• Magnification With point sampling, each rendered pixel just samples the texture at a single texel, nearest to the texture coordinate. This causes the individual texels to appear as solid colored rectangles With bilinear sampling, each rendered pixel performs a bilinear blend between the nearest 4 texel centers. This causes the texture to appear smoother when viewed up close, however, when viewed too close, the bilinear nature of the blending can become noticeable Bicubic sampling is an enhancement to bilinear sampling that actually samples a small 4x4 grid of texels and performs a smoother bicubic blend. This may improve image quality for up close situations, but adds some memory access costs
  • Slide 19
  • Minification Minification is the opposite of magnification and refers to how we handle the texture when we view it from far away Ideally, we would see textures from such a distance as to cause each texel to map to roughly one pixel If this were the case, we would never have to worry about magnification and minification However, this is not a realistic case, as we usually have cameras moving throughout an environment constantly getting nearer and farther from different objects When we view a texture from too close, a single texel maps to many pixels. There are several popular magnification rules to address this When we are far away, a many texels may map to a single pixel. Minification addresses this issue Also, when we view flat surfaces from a more edge on point of view, we get situations where texels map to pixels in a very stretched way. This case is often handled in a similar way to minification, but there are other alternatives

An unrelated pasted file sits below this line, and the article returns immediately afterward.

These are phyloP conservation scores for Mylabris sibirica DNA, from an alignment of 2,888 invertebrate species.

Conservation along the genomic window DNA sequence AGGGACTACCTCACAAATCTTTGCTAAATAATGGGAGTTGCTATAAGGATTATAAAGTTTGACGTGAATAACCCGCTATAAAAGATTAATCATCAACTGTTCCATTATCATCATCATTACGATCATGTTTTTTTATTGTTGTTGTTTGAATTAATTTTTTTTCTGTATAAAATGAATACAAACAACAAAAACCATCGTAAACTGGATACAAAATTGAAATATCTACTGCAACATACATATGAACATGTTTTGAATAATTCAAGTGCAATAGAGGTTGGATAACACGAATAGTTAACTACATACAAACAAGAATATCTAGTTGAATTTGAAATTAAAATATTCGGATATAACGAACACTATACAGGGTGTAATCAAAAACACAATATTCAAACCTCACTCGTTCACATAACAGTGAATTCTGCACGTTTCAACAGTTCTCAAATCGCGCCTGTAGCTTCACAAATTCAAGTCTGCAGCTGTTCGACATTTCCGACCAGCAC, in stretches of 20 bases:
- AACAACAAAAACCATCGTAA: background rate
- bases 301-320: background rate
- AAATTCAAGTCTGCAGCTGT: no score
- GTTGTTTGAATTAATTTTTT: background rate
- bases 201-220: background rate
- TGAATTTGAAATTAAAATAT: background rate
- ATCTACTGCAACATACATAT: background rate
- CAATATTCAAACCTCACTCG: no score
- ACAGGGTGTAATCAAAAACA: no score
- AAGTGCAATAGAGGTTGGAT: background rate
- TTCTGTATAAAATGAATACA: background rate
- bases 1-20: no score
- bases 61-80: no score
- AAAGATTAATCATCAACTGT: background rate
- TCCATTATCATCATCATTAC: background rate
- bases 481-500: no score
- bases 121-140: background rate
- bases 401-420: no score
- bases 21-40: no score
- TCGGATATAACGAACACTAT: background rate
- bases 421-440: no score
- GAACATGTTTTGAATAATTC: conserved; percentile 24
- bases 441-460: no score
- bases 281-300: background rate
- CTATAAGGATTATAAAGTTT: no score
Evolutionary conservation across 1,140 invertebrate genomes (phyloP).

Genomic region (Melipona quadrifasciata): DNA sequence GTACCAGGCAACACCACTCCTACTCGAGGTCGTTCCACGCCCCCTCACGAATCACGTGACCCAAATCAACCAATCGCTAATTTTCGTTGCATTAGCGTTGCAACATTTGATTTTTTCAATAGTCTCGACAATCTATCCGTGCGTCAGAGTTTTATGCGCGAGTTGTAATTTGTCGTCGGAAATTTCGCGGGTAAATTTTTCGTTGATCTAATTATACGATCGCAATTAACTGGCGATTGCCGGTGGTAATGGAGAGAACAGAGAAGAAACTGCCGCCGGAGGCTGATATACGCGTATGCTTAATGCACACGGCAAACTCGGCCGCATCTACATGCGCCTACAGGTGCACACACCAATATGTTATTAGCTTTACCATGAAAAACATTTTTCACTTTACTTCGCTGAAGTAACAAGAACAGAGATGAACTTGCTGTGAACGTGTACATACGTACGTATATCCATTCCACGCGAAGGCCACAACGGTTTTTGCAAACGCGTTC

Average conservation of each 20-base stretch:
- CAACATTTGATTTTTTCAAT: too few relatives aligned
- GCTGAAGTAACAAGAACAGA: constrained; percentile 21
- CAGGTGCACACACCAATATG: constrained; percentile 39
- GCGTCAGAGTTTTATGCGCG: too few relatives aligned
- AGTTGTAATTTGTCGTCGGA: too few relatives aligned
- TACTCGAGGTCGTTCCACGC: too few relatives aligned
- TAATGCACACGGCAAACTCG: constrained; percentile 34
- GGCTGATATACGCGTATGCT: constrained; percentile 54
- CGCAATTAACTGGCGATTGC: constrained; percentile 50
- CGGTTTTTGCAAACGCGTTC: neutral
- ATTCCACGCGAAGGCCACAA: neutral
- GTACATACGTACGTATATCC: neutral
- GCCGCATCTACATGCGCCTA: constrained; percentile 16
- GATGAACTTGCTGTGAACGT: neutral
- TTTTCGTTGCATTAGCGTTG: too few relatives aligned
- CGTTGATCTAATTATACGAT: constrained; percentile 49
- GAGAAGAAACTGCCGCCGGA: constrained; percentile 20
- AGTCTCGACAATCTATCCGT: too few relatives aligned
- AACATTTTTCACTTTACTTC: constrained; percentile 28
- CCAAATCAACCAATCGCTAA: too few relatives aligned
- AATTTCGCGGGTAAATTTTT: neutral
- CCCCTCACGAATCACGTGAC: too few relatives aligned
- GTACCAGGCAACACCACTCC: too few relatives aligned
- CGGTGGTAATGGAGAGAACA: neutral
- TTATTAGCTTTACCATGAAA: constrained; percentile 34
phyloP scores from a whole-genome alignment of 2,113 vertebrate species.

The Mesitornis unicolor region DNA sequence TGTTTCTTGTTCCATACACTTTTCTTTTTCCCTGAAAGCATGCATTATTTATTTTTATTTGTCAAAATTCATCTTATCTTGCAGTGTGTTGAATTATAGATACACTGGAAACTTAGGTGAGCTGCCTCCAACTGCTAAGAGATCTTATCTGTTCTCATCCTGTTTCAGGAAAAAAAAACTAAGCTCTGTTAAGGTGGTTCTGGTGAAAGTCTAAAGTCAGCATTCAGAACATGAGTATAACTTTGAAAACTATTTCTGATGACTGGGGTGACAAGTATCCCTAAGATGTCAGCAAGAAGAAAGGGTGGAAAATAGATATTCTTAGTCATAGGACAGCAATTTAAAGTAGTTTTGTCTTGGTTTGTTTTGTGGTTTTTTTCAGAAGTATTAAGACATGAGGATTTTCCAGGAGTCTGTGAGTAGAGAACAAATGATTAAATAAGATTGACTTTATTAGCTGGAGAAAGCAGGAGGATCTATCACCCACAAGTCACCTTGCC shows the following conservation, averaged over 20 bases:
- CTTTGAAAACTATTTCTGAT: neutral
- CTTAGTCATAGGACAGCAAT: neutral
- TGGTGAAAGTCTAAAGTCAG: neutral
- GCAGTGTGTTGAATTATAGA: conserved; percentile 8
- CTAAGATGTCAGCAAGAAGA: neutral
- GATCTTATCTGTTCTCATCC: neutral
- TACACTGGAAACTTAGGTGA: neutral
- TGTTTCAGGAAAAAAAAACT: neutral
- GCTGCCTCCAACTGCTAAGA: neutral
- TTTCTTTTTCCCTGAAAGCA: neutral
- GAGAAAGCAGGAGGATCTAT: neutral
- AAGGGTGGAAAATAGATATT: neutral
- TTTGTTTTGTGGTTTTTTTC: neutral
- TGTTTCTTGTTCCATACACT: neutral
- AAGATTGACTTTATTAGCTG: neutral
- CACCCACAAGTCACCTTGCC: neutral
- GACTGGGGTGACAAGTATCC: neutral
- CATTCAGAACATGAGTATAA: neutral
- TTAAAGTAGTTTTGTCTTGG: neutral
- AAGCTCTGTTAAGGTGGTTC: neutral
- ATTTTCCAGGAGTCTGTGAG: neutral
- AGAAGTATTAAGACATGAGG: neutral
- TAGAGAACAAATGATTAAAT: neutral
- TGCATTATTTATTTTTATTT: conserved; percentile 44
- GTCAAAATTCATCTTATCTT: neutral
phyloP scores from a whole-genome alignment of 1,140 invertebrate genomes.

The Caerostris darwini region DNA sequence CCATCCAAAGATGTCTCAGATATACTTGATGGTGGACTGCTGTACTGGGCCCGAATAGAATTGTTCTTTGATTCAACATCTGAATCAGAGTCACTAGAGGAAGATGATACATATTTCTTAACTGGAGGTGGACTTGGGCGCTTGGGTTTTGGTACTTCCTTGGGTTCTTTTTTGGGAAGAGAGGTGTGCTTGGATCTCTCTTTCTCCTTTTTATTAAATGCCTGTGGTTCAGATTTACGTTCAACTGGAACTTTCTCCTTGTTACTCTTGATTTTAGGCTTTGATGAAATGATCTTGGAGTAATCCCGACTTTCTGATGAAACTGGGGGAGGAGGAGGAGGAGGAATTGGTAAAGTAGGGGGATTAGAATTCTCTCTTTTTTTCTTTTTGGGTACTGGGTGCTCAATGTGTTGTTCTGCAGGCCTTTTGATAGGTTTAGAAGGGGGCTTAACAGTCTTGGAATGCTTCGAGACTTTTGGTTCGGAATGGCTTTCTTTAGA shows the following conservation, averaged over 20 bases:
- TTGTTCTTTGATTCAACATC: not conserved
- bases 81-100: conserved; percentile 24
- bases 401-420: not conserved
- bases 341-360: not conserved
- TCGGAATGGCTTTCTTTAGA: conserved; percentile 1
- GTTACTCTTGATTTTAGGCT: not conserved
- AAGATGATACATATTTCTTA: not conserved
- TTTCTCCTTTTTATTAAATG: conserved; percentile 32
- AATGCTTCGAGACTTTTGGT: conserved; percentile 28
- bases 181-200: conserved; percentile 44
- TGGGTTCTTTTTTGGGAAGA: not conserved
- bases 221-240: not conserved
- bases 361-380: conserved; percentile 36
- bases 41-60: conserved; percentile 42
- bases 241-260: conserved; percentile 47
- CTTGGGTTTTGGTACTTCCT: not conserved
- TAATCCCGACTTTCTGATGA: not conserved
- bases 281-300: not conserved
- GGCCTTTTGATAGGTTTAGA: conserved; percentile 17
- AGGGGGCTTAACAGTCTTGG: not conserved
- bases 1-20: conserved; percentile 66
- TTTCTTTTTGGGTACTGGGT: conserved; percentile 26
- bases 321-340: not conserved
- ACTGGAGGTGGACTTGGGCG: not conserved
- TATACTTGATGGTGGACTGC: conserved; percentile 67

• Slide 20
  • Minification Why is it necessary to have special handling for minification? What happens if we just take our per-pixel texture coordinate and use it to look up the texture at a single texel? Just like magnification, we can use a simple point sampling rule for minification However, this can lead to a common texture problem known as shimmering or buzzing which is a form of aliasing Consider a detailed texture map with lots of different colors that is only being sampled at a single point per pixel If some region of this maps to single pixel, the sample point could end up anywhere in that region. If the region has large color variations, this may cause the pixel to change color significantly even if the triangle only moves a minute amount. The result of this is a flickering/shimmering/buzzing effect To fix this problem, we must use some sort of minification technique
  • Slide 21
  • Minification Ideally, we would look at all of the texels that fall within a single pixel and blend them somehow to get our final color This would be expensive, mainly due to memory access cost, and would get worse the farther we are from the texture A variety of minification techniques have been proposed over the years (and new ones still show up) One of the most popular methods is known as mipmapping
  • Slide 22